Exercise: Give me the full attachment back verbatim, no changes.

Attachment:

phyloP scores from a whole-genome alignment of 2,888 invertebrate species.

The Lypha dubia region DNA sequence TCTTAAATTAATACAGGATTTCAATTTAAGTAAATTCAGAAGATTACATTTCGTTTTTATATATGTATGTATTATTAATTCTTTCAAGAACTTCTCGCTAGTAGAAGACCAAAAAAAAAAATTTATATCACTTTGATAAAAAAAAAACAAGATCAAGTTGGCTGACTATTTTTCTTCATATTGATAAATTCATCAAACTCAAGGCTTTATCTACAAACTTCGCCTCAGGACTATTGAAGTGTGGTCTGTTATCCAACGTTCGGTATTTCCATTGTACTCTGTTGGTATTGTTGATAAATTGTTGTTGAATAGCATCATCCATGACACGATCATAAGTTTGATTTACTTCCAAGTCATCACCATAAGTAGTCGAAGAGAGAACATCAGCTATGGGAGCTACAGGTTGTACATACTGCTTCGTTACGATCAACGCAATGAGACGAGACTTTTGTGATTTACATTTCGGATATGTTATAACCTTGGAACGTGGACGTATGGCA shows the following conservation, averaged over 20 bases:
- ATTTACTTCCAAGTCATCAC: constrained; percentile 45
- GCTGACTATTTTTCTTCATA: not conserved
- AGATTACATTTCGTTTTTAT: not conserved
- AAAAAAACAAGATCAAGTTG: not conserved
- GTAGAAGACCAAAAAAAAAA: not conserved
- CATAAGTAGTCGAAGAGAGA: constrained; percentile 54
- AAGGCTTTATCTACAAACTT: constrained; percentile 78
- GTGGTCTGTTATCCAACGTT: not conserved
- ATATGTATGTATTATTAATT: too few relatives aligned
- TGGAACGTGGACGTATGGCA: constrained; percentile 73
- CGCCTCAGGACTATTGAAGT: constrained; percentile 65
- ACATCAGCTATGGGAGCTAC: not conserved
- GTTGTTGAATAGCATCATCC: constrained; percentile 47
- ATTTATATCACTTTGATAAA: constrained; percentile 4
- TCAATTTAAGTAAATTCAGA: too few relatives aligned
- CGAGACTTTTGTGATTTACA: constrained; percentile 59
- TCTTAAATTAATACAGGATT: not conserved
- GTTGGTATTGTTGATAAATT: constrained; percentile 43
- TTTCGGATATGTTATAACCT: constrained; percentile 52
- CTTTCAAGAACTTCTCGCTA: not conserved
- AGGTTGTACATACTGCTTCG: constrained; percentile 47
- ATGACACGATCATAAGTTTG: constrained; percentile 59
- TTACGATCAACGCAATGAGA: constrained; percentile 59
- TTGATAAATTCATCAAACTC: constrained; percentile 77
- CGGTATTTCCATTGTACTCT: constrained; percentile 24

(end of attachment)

phyloP scores from a whole-genome alignment of 2,888 invertebrate species.

The Lypha dubia region DNA sequence TCTTAAATTAATACAGGATTTCAATTTAAGTAAATTCAGAAGATTACATTTCGTTTTTATATATGTATGTATTATTAATTCTTTCAAGAACTTCTCGCTAGTAGAAGACCAAAAAAAAAAATTTATATCACTTTGATAAAAAAAAAACAAGATCAAGTTGGCTGACTATTTTTCTTCATATTGATAAATTCATCAAACTCAAGGCTTTATCTACAAACTTCGCCTCAGGACTATTGAAGTGTGGTCTGTTATCCAACGTTCGGTATTTCCATTGTACTCTGTTGGTATTGTTGATAAATTGTTGTTGAATAGCATCATCCATGACACGATCATAAGTTTGATTTACTTCCAAGTCATCACCATAAGTAGTCGAAGAGAGAACATCAGCTATGGGAGCTACAGGTTGTACATACTGCTTCGTTACGATCAACGCAATGAGACGAGACTTTTGTGATTTACATTTCGGATATGTTATAACCTTGGAACGTGGACGTATGGCA shows the following conservation, averaged over 20 bases:
- ATTTACTTCCAAGTCATCAC: constrained; percentile 45
- GCTGACTATTTTTCTTCATA: not conserved
- AGATTACATTTCGTTTTTAT: not conserved
- AAAAAAACAAGATCAAGTTG: not conserved
- GTAGAAGACCAAAAAAAAAA: not conserved
- CATAAGTAGTCGAAGAGAGA: constrained; percentile 54
- AAGGCTTTATCTACAAACTT: constrained; percentile 78
- GTGGTCTGTTATCCAACGTT: not conserved
- ATATGTATGTATTATTAATT: too few relatives aligned
- TGGAACGTGGACGTATGGCA: constrained; percentile 73
- CGCCTCAGGACTATTGAAGT: constrained; percentile 65
- ACATCAGCTATGGGAGCTAC: not conserved
- GTTGTTGAATAGCATCATCC: constrained; percentile 47
- ATTTATATCACTTTGATAAA: constrained; percentile 4
- TCAATTTAAGTAAATTCAGA: too few relatives aligned
- CGAGACTTTTGTGATTTACA: constrained; percentile 59
- TCTTAAATTAATACAGGATT: not conserved
- GTTGGTATTGTTGATAAATT: constrained; percentile 43
- TTTCGGATATGTTATAACCT: constrained; percentile 52
- CTTTCAAGAACTTCTCGCTA: not conserved
- AGGTTGTACATACTGCTTCG: constrained; percentile 47
- ATGACACGATCATAAGTTTG: constrained; percentile 59
- TTACGATCAACGCAATGAGA: constrained; percentile 59
- TTGATAAATTCATCAAACTC: constrained; percentile 77
- CGGTATTTCCATTGTACTCT: constrained; percentile 24